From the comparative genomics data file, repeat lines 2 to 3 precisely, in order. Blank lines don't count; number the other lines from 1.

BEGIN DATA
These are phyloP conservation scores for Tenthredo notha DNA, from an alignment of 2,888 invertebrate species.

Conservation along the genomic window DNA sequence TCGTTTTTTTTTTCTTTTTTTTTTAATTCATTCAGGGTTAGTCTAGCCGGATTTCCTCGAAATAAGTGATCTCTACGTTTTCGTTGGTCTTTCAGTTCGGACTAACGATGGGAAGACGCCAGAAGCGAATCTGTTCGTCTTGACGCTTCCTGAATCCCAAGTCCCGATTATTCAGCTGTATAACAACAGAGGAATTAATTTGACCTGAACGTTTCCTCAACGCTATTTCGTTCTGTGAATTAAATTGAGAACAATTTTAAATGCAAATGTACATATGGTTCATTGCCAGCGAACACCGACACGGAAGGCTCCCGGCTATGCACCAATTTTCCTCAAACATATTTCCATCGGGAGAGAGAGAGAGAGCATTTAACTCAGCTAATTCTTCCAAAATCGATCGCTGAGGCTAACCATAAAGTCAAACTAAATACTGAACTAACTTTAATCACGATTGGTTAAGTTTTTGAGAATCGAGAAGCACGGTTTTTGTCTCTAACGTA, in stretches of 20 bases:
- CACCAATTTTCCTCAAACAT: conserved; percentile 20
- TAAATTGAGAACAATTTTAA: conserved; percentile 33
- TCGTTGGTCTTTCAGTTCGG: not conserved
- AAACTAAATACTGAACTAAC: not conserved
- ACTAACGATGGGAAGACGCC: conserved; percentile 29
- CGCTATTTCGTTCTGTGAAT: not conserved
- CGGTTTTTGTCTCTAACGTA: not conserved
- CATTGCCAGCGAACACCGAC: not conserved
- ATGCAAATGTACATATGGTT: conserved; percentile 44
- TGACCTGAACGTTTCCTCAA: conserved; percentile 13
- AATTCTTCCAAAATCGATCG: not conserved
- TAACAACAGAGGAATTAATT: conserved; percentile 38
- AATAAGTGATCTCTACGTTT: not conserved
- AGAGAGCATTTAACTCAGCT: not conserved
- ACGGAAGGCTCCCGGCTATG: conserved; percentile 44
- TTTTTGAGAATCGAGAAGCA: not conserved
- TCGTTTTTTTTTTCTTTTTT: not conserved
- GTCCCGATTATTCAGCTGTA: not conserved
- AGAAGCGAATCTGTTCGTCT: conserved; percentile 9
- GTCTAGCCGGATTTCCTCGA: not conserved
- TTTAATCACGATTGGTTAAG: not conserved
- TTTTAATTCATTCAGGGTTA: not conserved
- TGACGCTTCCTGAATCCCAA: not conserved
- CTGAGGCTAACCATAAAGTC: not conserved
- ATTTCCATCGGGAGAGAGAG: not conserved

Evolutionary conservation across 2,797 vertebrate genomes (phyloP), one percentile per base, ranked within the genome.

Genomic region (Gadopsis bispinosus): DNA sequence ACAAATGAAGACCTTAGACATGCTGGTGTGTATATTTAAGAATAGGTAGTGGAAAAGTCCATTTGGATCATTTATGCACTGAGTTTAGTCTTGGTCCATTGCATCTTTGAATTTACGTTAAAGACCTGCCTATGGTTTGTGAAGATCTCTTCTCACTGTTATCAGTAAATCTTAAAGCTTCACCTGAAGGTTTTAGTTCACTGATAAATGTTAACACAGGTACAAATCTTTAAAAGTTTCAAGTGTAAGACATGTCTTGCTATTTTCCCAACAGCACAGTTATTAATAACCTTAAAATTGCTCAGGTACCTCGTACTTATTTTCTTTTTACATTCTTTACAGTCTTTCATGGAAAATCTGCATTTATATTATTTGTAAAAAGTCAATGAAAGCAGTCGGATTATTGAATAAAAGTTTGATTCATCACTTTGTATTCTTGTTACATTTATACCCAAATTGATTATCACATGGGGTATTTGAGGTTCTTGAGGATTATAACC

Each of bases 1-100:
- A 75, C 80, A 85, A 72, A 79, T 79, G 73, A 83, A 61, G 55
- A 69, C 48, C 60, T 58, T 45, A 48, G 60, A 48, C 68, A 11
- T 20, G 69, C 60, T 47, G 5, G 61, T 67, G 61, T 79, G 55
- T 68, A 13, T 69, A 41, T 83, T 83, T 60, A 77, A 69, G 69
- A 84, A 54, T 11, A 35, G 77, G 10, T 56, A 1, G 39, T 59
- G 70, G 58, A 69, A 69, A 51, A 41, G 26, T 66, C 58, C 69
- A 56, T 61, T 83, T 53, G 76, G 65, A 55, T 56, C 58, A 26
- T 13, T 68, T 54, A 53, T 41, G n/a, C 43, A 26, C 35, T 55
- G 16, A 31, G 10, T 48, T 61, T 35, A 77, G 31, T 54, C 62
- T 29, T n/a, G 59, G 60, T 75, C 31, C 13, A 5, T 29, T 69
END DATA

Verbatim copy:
Conservation along the genomic window DNA sequence TCGTTTTTTTTTTCTTTTTTTTTTAATTCATTCAGGGTTAGTCTAGCCGGATTTCCTCGAAATAAGTGATCTCTACGTTTTCGTTGGTCTTTCAGTTCGGACTAACGATGGGAAGACGCCAGAAGCGAATCTGTTCGTCTTGACGCTTCCTGAATCCCAAGTCCCGATTATTCAGCTGTATAACAACAGAGGAATTAATTTGACCTGAACGTTTCCTCAACGCTATTTCGTTCTGTGAATTAAATTGAGAACAATTTTAAATGCAAATGTACATATGGTTCATTGCCAGCGAACACCGACACGGAAGGCTCCCGGCTATGCACCAATTTTCCTCAAACATATTTCCATCGGGAGAGAGAGAGAGAGCATTTAACTCAGCTAATTCTTCCAAAATCGATCGCTGAGGCTAACCATAAAGTCAAACTAAATACTGAACTAACTTTAATCACGATTGGTTAAGTTTTTGAGAATCGAGAAGCACGGTTTTTGTCTCTAACGTA, in stretches of 20 bases:
- CACCAATTTTCCTCAAACAT: conserved; percentile 20